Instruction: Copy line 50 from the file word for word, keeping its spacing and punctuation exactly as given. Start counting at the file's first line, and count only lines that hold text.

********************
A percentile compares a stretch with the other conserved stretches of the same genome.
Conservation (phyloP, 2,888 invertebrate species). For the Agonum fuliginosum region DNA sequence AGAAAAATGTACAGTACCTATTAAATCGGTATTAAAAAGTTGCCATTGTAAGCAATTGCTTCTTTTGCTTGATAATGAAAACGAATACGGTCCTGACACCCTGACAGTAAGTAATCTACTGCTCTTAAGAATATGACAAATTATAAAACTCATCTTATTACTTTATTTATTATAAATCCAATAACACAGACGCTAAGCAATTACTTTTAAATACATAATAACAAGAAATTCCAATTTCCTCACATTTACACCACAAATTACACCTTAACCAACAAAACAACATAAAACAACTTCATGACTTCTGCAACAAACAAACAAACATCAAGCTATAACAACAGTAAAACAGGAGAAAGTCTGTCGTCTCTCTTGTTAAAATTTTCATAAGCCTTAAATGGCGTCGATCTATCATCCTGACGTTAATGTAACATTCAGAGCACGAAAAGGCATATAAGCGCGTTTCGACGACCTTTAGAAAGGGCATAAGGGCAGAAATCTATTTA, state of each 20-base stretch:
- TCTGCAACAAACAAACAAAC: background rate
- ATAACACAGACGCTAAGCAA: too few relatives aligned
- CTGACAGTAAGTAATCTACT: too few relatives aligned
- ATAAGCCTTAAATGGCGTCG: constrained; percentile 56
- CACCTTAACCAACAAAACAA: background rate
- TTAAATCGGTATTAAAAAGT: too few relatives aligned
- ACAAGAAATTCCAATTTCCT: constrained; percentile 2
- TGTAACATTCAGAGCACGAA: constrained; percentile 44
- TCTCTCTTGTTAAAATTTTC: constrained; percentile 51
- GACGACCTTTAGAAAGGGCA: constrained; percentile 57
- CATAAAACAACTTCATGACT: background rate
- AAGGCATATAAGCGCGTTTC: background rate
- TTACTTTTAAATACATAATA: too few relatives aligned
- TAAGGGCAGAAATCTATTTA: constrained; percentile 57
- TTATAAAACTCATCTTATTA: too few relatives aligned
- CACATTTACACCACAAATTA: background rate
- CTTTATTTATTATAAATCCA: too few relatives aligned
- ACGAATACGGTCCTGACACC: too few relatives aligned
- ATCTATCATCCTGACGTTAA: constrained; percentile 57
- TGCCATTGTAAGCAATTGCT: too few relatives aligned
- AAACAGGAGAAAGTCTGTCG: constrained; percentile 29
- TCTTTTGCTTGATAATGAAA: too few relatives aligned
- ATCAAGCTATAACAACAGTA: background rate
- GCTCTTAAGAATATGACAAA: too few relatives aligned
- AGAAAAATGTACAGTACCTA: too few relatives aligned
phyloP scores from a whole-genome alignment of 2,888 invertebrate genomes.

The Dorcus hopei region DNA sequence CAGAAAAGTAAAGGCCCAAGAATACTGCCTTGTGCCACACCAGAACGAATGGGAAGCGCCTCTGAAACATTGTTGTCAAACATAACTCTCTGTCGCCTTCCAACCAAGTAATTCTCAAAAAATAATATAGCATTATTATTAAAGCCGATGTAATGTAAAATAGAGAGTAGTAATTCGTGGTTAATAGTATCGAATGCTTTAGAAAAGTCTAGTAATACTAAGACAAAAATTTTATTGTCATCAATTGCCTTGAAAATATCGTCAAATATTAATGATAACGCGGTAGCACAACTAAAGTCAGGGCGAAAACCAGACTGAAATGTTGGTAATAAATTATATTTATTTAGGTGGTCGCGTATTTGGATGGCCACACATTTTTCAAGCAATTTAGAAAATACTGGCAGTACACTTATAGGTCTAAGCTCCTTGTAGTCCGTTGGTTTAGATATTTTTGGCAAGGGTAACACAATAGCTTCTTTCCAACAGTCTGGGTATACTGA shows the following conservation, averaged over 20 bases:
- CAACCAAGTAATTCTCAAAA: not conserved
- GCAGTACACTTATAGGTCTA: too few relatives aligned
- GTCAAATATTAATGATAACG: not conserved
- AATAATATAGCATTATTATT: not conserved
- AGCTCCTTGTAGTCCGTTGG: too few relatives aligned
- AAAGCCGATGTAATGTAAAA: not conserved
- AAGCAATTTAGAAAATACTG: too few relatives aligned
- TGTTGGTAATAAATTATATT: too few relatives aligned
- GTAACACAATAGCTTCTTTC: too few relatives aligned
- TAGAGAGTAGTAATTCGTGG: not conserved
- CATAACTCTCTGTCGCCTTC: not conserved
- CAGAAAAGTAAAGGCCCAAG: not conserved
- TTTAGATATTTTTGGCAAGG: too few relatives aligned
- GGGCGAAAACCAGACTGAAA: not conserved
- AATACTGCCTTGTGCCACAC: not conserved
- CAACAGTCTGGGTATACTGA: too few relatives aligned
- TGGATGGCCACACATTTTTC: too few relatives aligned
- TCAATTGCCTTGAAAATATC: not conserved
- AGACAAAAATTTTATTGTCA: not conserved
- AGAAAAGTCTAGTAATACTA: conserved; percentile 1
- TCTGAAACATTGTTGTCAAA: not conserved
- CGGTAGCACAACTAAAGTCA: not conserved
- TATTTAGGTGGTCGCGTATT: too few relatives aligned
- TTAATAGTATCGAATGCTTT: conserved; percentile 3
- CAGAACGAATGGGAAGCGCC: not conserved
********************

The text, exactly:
- TCTGAAACATTGTTGTCAAA: not conserved